Chicago Marathon organizers stopped the race Sunday at about 11:35 AM, diverting those runners who were at the half-way point at that time back the finish area via a shorter route. Here’s the announcement from the race’s Web site:
Due to the rising heat index and higher than expected temperatures, LaSalle Bank Chicago Marathon Executive Race Director Carey Pinkowski and Medical Director Dr. George Chiampas, in cooperation with city officials, have implemented a contingency plan, as a precautionary measure, to effectively close the Marathon course at the halfway point. Runners who have not reached the halfway point by approximately 11:30 a.m. will be diverted back to Grant Park via Halsted and Jackson. Jackson will be closed to automobile traffic and the participants will be provided with additional support along this route. Participants who crossed the halfway point prior to the shut-down will continue to be fully supported along the standard course to the finish line. Participants are asked to take advantage of medical personnel, cooling buses, runner drop out buses, water, Gatorade and other means of support en route back to Grant Park.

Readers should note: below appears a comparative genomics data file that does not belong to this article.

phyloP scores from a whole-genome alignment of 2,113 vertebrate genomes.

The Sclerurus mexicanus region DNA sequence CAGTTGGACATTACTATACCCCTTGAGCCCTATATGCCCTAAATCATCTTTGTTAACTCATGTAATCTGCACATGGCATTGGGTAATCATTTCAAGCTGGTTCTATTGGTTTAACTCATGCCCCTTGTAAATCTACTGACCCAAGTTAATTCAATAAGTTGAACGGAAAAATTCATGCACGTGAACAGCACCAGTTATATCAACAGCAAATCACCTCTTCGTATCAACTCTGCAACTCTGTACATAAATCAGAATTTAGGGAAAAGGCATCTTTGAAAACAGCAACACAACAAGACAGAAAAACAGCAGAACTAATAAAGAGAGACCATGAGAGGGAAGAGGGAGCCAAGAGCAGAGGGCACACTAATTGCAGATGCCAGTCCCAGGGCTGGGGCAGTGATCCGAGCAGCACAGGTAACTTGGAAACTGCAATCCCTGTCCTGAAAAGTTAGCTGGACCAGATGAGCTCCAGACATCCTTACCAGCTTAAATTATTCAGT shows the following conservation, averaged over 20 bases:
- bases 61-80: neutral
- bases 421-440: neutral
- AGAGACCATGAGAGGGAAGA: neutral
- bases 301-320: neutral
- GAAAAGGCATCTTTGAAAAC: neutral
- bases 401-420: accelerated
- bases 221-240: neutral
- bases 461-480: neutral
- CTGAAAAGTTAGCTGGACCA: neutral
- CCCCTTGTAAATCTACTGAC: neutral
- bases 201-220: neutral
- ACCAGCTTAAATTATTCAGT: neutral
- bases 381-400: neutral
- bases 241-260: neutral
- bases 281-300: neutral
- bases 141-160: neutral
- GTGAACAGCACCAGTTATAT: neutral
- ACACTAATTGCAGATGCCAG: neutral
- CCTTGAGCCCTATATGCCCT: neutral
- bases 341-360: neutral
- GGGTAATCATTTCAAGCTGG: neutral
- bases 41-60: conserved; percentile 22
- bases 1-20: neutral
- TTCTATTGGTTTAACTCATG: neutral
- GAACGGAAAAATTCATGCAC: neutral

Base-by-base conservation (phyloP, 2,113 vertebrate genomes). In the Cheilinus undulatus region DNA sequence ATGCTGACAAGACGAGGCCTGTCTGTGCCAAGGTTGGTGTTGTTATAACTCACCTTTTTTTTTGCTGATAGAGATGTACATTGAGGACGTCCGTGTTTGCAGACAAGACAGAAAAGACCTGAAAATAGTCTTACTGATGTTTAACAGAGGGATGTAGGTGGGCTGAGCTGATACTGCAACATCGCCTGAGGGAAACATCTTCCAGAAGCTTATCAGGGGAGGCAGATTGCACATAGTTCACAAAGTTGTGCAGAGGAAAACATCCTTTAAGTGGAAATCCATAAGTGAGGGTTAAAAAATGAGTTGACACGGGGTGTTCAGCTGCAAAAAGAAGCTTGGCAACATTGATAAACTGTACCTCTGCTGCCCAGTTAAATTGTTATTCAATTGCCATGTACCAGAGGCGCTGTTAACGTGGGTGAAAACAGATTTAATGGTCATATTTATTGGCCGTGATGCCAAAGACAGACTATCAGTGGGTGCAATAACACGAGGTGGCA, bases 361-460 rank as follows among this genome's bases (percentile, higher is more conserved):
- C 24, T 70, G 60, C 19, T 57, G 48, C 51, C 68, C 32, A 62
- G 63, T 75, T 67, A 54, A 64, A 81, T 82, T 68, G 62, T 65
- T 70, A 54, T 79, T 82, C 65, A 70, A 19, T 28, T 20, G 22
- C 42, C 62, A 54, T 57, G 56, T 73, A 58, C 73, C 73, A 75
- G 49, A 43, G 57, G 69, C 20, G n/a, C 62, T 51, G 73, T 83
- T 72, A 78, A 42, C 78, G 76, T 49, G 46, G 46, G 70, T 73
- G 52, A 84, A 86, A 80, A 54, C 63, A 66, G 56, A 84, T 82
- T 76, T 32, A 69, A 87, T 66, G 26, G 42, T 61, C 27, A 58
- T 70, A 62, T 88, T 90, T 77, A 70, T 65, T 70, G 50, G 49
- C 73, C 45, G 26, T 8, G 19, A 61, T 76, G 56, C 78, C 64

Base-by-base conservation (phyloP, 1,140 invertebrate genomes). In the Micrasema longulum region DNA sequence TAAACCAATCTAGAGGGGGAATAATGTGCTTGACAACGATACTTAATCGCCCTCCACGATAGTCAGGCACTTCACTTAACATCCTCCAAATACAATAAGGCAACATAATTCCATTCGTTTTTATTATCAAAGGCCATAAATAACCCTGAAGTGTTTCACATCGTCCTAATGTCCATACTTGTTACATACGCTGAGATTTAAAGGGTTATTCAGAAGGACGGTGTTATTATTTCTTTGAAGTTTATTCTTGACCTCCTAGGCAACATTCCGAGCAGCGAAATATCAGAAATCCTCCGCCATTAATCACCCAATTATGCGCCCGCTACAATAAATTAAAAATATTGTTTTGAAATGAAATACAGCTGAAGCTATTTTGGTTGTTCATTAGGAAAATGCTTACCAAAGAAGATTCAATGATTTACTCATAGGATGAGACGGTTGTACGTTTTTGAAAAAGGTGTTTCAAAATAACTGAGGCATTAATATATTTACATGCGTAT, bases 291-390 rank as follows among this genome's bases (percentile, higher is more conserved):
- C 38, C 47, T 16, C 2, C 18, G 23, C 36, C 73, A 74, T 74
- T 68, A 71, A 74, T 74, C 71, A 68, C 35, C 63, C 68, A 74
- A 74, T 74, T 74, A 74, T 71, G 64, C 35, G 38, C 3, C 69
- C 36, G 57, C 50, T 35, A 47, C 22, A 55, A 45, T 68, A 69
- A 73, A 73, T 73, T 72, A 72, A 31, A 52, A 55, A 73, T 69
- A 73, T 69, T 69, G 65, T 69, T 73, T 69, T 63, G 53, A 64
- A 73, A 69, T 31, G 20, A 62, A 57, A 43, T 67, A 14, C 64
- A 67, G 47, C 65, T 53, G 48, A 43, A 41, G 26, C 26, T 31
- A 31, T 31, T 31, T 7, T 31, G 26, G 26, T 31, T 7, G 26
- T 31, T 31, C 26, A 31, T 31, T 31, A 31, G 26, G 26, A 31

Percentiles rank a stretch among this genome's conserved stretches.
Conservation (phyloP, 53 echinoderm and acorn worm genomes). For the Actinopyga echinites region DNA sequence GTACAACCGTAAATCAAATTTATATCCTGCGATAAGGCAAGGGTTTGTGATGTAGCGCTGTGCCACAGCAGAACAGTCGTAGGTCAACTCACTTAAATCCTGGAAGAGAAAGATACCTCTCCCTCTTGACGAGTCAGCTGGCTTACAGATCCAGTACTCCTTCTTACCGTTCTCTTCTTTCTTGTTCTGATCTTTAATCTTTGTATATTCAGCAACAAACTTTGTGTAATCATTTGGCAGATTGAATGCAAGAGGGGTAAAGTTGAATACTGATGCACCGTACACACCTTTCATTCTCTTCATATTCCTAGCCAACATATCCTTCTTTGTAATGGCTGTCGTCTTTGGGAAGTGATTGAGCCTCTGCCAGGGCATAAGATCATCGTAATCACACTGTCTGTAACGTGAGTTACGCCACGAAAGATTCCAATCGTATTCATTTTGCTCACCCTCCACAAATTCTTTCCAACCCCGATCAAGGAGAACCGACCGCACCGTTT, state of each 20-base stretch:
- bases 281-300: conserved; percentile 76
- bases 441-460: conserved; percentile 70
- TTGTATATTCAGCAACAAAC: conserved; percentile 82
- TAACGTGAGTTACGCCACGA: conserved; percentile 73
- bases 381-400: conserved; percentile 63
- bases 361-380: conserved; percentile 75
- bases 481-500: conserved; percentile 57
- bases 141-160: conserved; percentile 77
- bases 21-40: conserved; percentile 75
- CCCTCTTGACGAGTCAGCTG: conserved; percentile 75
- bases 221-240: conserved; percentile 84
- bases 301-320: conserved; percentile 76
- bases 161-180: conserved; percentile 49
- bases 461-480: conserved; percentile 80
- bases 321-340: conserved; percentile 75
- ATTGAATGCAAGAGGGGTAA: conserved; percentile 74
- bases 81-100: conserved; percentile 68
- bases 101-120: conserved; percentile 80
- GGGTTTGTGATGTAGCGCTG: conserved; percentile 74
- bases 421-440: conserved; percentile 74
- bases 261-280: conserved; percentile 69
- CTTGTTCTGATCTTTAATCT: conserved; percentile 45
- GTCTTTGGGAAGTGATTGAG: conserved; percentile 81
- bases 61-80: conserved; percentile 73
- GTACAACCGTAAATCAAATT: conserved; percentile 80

I have not heard of race closures such as this before, probably because I’ve not followed events closely enough to have an exhaustive list of closures. Still it strikes me as odd. As a (former) race director, I understand the importance of ensuring runners’ (spectators’, volunteers’, and others’) safety during the event. If there were a storm with lightning, I’d’ve postponed a race. I guess extreme heat is comparable.
A news story from the Sun Times focused on the death of a runner during the race and reports of other runners having trouble. I don’t think it’s particularly unusual for one or even two runners to die during a large marathon. So, I wouldn’t take that occurence as indicative of extreme conditions. Running a marathon is pretty extreme, all on its own.
There are also complaints about inadequate water supplies along the course. I hope that wasn’t true.
Those runners who were at the half-way mark when they were re-routed would be running a pace that would put them at a 7-hour marathon. That’s something like a 16-min/mile pace, so there probably were not too many of the expected 32,000 participants still on the course.